HEAT AND MASS TRANSFER ANALOGY:
Fick's law (Eq. 5.8) can also be expressed in terms of mass flux per unit area or mass concentration or in terms of molal concentrations and fluxes. For gases, the law may be expressed in terms of partial pressures by making use of the perfect gas equation of state:
Since the characteristic gas constant of a gas is: RA = Ro/MA
When we have equimolal counter diffusion, shown in Fig. 12.3 (a, b), the steady state molal diffusion rates of the species A and B, represented by NA and NB will be given by
The total pressure of the system remains constant at steady state,
or, p = pA + pB ; and dpA/dx + dpB/dx = 0
as dpA/dx = –dpB/dx
Since each molecule of A is replaced by a molecule of B, the molal diffusion rates must be equal. Thus: NA = –NB, and
Or DAB = DBA = D
This fact is known as the equivalence of diffusion coefficients or diffusivities in binary mixtures, and is a property of the binary mixture.
By integrating Eq. (12.10), we can obtain the mass flux of the species A as;
corresponding to the nomenclature used in Fig. 5.3 (a, b). Table 5.2 gives the values of the binary diffusion coefficients.
Fig. 5.3(b) Equlmolal counter-diffusion (partial pressure profile)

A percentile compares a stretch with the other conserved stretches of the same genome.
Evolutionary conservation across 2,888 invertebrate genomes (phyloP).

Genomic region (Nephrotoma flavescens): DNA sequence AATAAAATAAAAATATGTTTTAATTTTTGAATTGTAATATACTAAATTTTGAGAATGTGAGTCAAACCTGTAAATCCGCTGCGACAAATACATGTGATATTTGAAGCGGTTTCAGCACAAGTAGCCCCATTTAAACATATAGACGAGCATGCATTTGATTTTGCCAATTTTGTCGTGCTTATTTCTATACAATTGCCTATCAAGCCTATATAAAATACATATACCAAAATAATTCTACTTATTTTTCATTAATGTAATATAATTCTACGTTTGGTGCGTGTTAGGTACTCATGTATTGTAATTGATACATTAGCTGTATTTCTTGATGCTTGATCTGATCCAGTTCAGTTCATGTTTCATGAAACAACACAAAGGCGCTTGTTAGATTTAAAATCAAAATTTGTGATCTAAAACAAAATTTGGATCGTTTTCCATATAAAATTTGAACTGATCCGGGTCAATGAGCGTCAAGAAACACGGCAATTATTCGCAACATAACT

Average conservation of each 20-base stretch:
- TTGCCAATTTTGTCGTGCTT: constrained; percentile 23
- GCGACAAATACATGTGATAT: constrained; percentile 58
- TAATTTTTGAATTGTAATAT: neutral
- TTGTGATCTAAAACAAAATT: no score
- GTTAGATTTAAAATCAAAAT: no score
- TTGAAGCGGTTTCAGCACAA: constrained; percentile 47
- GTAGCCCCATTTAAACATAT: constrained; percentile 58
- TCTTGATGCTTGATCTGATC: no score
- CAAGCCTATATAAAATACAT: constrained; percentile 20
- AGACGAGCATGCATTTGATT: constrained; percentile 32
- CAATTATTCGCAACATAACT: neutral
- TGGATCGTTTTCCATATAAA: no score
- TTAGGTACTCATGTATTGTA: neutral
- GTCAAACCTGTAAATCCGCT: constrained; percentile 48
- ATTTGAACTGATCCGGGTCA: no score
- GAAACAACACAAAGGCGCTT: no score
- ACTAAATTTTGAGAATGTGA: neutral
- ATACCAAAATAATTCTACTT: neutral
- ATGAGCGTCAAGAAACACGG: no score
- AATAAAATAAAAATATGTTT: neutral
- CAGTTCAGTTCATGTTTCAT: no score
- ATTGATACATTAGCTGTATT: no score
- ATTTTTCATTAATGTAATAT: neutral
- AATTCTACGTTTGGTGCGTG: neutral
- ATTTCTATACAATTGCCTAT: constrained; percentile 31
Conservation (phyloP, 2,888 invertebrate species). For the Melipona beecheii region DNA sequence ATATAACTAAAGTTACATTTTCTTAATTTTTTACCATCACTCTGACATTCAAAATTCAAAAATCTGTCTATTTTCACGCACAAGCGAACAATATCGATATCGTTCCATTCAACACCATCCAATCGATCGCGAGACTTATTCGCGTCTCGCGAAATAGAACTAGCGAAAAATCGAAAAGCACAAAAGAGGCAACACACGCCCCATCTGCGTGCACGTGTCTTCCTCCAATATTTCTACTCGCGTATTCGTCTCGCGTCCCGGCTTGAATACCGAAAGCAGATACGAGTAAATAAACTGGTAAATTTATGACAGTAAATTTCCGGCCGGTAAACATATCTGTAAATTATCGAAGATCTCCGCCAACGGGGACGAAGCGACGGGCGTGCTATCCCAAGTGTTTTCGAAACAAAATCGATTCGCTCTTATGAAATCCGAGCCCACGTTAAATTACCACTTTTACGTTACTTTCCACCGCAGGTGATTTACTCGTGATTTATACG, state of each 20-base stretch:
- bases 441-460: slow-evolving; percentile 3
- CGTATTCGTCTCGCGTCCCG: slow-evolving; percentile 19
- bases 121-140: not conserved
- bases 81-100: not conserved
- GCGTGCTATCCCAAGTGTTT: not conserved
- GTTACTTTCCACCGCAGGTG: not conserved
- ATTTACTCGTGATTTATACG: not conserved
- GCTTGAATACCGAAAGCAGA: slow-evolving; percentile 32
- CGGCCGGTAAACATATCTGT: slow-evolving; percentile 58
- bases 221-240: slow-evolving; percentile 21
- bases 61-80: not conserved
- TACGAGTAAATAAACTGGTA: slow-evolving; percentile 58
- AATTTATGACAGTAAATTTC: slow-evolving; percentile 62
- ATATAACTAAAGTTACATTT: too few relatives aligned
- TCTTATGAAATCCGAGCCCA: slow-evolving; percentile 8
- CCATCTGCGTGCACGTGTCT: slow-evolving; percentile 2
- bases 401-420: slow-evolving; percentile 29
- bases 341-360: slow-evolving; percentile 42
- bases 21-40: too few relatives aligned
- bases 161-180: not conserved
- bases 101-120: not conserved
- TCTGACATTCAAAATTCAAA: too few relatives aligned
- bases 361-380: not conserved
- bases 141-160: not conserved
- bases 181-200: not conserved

(iv) It does not tell about diffusion due to temperature or pressure gradient or due to external forces.
Let us consider a tank containing water which is exposed to air in the tank as shown in Fig. 5.4. We assume that:
(i) the system is isothermal,
(ii) the total pressure remains constant,
(iii) the system is in steady state. Since there has to be a little movement of air over the top of the tank to remove the water vapour that diffuses to that point, the air movement does not create any turbulence to alter the concentration profile in the tank, and
air and water vapour both behave like ideal gases.
From Eq. (5.10), the downward diffusion of air can be written as
and this has to be balanced by the bulk mass transfer upward. Therefore,